• Background: the process for designing a mixed methods study is discussed along with an overview of each of the first four steps of the process;

  • Identifying Data Sources: a procedure is delineated to use when identifying the optimal data sources needed to address a set of research questions;

  • Selecting Data Collection Strategies: six data collection strategies are described along with how to weigh the advantages and disadvantages of each with regard to collecting the mixed methods data needed to address a set of research questions;

  • Developing a Sampling Plan: a procedure to use to develop a sampling plan is described as well as various probability, purposeful, and mixed methods sampling techniques; and,

  • Discussion: how to identify and describe the mixed methods design aligned with the data collection and sampling decisions is articulated.

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Background

In this chapter, a study is defined to include formal research projects, evaluations, or any other process through which data are examined and used to address questions. The term data is defined to include both numerical values or scores, textual material, visual material (e.g., video, photography, artwork), and other pieces of material that can be collected about a unit of analysis. A unit of analysis is defined as the unit for which the data are describing. This could be an individual, a group, and organization, a physical location, etc… A mixed methods study is defined as one that includes both quantitative and qualitative methods. Quantitative methods use numerical data and statistical analyses usually to confirm theory. Qualitative methods use non-numerical data (e.g., textual, visual) to explore and develop theory. However, qualitative methods can be used to test theory and quantitative methods can be used to develop theory. In a mixed methods study, there are two strands: a qualitative strand and a quantitative strand. The qualitative strand is the collection and analysis of the qualitative data. Quantitative data are collected and analyzed in the quantitative strand (Schoonenboom, 2018).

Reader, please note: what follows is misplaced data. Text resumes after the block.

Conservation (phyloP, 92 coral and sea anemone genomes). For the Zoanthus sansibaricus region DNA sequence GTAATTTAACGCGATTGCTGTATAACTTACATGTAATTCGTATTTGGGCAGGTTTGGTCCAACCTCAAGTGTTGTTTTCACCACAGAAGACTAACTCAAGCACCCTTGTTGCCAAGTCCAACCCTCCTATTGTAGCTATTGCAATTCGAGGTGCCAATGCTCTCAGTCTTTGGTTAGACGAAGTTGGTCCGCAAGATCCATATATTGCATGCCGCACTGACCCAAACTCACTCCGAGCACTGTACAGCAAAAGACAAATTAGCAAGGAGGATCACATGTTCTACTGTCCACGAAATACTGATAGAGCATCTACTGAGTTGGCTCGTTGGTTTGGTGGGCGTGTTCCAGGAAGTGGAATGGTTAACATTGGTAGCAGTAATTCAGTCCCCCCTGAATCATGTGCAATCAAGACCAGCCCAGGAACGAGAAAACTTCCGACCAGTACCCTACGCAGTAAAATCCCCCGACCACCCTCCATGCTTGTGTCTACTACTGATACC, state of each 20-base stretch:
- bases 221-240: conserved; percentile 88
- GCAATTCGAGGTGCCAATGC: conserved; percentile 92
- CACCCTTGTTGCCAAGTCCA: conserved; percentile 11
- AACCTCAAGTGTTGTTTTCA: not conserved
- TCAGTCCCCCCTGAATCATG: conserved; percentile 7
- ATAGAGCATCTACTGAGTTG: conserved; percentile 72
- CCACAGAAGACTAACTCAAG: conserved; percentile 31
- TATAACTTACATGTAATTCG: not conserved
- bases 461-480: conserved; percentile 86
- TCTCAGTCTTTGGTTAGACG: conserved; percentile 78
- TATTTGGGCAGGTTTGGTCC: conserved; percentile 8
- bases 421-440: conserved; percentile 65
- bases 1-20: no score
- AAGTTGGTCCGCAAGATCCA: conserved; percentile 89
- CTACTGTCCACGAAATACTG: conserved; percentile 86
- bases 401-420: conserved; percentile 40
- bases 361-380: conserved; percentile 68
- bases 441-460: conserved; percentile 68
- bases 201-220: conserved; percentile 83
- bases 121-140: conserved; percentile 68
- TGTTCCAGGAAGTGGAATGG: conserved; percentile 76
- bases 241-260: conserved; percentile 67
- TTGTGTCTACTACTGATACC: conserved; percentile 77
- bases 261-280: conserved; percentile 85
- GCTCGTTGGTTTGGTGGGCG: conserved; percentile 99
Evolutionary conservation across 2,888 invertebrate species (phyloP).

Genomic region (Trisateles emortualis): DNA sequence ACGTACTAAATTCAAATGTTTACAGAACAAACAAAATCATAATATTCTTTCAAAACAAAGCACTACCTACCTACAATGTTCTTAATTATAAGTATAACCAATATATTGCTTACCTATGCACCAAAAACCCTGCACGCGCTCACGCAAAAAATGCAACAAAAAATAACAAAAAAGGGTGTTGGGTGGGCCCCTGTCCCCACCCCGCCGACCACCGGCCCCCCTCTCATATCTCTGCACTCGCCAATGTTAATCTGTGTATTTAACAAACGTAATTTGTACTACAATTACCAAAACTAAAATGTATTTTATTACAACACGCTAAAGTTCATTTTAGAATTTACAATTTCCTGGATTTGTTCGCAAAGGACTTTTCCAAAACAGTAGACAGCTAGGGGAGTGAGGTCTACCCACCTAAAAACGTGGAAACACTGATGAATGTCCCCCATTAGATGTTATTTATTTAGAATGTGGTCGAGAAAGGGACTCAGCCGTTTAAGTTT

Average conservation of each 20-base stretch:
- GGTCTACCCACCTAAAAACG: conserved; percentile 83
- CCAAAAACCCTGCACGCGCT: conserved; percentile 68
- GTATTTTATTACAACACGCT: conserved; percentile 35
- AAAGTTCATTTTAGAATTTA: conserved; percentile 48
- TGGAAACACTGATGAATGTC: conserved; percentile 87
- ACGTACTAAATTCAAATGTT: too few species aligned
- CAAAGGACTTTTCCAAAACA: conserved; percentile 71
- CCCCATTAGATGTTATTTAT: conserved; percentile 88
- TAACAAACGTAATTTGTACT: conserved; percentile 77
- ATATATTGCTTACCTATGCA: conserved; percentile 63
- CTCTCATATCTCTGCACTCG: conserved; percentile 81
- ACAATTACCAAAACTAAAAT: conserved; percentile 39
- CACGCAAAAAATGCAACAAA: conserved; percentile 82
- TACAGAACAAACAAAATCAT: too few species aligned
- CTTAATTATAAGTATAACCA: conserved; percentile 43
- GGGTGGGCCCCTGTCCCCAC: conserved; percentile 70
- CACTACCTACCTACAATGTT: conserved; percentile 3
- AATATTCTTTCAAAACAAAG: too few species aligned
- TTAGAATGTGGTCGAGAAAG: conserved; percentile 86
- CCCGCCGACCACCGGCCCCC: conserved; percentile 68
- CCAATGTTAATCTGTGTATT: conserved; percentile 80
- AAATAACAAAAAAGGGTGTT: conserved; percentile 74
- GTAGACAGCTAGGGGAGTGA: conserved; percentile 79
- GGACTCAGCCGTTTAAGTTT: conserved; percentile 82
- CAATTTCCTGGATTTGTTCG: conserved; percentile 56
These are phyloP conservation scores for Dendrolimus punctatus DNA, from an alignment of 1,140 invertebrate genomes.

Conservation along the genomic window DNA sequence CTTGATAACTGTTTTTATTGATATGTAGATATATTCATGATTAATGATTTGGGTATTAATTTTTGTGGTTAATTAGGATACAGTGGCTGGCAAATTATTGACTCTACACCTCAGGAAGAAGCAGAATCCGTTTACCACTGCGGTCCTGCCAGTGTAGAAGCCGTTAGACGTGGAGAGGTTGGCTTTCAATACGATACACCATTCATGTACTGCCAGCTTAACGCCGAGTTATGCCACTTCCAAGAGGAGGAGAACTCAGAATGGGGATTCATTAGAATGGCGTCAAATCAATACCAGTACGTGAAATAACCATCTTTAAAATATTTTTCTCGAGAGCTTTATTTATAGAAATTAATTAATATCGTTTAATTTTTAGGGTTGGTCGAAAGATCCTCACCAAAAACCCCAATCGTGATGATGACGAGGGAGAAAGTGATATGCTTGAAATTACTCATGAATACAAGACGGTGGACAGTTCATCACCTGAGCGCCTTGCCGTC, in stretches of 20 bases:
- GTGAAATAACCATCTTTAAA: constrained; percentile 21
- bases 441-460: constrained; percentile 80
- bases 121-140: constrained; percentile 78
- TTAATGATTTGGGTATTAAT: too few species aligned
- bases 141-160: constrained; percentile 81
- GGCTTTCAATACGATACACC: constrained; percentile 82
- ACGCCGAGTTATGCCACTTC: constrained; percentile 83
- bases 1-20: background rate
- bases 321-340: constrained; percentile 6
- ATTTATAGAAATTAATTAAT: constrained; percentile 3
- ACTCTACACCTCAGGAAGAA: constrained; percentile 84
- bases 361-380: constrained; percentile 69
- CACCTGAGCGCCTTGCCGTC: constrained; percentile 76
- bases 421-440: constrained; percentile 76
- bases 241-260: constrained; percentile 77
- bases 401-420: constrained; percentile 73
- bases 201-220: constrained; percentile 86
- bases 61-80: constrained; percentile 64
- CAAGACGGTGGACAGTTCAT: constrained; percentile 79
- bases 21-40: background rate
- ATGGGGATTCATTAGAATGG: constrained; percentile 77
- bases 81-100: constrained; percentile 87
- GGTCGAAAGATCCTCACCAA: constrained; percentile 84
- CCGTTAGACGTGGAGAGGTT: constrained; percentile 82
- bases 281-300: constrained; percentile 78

Key Terms in this Chapter

Scope: The extent that the study results are far-reaching or have depth.

Immediate Research Purpose: What the researcher aims to accomplish by conducting the study (e.g., explain the relationship of the variables in the study.

Unit of Analysis: The unit of data used in the data analysis (e.g., individual, organization).

Between-Strategy Mixed Methods Data Collection: The use of two different data collection strategies in a mixed methods study (e.g., observations, unobtrusive measures, focus groups, interviews, surveys, tests).

Strand: The collection and analysis of either quantitative or qualitative methods in a mixed methods study. There are usually two, but they can be combined into one strand.

Within-Strategy Mixed Methods Data Collection: Using one data collection strategy to obtain both quantitative and qualitative data (e.g., a survey with closed-ended and open-ended items).

Remote Research Purpose: How the researcher intends for the study results to be used (e.g., generalizations).